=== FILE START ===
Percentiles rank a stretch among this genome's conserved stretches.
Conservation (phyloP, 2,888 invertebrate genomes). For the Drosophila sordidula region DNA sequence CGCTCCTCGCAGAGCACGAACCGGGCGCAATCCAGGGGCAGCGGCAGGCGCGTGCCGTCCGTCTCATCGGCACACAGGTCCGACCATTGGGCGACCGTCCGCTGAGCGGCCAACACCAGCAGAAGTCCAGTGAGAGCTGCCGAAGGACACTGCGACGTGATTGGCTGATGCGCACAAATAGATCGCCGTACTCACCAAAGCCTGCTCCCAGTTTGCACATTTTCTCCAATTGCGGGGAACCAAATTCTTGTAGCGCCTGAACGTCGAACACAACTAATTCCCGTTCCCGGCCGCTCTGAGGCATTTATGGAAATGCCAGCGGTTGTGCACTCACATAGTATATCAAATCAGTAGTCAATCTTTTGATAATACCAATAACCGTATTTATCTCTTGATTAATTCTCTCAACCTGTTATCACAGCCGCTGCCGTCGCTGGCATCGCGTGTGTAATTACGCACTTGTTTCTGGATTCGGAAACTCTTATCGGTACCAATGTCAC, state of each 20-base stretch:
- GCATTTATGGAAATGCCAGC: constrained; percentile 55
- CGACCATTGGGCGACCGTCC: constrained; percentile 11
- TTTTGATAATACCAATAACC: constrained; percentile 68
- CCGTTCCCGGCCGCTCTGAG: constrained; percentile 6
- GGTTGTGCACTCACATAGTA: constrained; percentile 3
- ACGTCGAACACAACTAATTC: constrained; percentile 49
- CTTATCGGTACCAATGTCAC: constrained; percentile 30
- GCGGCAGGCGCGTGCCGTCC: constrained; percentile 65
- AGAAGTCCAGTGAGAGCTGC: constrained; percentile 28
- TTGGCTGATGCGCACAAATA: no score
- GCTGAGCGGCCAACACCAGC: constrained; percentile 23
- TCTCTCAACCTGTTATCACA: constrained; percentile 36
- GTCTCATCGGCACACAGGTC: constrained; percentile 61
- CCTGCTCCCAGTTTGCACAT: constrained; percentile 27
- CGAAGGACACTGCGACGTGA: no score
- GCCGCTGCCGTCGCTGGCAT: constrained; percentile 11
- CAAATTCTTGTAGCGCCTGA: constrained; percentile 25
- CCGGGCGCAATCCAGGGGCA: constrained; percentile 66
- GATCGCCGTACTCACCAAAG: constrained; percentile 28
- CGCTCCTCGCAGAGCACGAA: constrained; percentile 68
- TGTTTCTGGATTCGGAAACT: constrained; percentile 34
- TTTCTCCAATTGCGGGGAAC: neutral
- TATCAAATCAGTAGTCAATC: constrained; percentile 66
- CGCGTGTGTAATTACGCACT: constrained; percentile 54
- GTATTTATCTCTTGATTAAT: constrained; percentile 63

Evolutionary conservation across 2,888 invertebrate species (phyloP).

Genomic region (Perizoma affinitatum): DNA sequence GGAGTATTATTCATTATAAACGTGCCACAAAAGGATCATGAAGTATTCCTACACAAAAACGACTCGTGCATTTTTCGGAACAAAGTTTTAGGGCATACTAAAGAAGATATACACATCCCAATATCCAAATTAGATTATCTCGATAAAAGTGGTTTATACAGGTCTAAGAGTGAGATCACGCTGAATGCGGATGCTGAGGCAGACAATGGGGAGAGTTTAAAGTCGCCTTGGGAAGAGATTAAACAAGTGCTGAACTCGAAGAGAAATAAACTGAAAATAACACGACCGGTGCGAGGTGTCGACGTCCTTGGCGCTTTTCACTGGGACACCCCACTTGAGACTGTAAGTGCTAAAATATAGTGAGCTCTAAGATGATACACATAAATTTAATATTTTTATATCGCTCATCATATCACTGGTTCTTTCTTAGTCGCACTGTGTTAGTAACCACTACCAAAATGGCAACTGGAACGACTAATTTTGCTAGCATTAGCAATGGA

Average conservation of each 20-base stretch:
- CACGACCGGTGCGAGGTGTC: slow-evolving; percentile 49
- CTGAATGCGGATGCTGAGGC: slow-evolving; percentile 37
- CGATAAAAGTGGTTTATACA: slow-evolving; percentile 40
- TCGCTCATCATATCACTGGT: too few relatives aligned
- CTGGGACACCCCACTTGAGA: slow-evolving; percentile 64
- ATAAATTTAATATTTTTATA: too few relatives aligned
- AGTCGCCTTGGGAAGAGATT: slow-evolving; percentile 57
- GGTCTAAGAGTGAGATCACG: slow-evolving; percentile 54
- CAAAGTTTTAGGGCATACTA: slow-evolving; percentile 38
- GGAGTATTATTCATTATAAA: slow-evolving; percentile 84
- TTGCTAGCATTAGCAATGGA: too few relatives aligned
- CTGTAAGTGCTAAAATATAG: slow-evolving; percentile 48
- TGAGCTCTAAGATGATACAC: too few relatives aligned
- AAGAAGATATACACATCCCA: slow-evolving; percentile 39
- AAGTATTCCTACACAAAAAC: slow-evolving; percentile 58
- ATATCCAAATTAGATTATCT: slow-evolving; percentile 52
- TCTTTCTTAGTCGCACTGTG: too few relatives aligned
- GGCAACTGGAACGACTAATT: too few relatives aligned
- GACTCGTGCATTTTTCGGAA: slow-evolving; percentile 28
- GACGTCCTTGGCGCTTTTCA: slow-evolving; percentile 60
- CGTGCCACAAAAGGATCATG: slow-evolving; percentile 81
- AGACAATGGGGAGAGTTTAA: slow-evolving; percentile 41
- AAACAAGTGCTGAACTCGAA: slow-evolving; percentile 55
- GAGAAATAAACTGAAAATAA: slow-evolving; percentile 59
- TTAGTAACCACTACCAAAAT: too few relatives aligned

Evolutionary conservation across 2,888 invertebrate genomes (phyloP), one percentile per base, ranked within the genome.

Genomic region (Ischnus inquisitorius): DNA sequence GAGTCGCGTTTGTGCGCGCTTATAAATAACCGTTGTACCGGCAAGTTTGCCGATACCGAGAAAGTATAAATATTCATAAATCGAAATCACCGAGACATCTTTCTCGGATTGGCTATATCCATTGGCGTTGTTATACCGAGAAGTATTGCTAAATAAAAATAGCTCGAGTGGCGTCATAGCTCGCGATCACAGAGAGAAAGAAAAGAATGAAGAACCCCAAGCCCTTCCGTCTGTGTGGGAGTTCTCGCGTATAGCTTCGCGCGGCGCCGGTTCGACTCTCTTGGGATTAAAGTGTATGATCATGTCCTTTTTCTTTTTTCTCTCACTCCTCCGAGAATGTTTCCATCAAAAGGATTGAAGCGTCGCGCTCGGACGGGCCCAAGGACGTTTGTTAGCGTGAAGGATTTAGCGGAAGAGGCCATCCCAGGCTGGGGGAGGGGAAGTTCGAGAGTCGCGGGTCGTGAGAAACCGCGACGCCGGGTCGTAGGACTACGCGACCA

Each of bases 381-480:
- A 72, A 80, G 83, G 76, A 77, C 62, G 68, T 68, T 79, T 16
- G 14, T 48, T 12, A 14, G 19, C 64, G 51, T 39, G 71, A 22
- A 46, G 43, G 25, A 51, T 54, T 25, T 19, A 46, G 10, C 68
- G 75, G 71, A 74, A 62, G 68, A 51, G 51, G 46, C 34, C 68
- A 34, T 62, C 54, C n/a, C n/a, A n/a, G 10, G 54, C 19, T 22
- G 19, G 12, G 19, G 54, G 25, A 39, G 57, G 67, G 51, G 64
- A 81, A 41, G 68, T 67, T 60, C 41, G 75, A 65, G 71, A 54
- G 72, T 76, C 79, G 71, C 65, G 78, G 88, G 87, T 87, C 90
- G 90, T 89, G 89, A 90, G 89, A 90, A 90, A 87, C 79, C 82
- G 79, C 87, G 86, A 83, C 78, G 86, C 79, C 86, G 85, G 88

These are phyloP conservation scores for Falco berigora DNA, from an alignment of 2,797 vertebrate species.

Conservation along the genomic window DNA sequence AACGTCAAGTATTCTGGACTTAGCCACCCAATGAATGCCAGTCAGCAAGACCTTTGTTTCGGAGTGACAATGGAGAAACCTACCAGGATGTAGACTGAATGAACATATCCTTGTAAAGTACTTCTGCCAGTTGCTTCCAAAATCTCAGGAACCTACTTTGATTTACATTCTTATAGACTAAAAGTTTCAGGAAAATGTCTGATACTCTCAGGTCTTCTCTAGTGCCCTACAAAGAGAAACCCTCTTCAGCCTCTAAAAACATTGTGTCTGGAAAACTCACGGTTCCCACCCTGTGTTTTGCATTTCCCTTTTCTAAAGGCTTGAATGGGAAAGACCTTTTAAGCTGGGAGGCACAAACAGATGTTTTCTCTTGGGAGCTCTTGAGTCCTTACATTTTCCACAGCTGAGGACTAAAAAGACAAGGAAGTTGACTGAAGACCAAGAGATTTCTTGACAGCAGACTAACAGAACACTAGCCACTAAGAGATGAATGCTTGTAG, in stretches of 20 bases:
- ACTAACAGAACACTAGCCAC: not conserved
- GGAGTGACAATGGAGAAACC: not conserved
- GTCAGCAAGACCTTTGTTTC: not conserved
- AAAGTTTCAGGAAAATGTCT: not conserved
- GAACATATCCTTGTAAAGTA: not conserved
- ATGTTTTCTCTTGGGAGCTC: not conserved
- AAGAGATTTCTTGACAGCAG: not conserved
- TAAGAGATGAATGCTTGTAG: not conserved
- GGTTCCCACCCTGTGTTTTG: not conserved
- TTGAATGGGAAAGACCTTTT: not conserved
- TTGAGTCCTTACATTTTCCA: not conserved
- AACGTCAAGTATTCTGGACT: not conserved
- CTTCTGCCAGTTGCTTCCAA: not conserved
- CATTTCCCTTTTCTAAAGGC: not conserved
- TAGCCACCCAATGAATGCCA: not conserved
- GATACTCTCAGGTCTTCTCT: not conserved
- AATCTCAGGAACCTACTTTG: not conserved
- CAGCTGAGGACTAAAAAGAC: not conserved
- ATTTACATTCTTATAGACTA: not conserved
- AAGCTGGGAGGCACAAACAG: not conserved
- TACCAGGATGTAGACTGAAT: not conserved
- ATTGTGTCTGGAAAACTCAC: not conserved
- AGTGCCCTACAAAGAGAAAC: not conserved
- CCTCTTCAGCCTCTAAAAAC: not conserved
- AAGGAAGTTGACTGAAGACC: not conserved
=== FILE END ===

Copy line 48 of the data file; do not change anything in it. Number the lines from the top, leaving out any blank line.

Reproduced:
- GGCAACTGGAACGACTAATT: too few relatives aligned